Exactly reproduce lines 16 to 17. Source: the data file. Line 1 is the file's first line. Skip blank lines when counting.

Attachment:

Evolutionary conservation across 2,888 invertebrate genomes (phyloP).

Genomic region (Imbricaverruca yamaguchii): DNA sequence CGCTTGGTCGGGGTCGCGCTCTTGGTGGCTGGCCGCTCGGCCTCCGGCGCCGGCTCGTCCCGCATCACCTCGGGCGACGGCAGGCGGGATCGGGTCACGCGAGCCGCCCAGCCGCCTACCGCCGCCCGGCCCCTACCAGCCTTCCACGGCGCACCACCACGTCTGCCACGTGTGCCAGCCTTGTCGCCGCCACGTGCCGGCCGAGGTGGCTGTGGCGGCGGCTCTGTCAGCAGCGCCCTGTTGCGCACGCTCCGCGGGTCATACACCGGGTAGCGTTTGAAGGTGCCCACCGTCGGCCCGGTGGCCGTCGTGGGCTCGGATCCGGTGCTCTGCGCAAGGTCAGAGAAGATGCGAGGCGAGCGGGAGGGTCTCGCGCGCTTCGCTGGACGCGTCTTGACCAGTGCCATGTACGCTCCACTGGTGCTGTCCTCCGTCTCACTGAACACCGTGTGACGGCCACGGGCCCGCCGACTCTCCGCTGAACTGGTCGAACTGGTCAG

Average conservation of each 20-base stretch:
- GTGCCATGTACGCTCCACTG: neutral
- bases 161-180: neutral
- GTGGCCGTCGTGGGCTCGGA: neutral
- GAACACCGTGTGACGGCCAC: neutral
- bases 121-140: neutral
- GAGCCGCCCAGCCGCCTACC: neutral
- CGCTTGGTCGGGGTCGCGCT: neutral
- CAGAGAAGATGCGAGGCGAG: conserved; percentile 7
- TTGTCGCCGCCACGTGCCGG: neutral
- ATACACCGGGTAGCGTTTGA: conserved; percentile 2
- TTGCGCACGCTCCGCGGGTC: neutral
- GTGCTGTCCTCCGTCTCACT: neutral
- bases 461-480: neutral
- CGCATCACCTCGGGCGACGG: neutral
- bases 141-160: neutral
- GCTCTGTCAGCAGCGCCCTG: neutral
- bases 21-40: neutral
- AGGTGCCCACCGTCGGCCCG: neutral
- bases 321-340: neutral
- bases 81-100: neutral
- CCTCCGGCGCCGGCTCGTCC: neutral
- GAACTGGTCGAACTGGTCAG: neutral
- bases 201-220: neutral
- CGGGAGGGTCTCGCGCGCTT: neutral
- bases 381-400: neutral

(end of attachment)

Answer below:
- bases 461-480: neutral
- CGCATCACCTCGGGCGACGG: neutral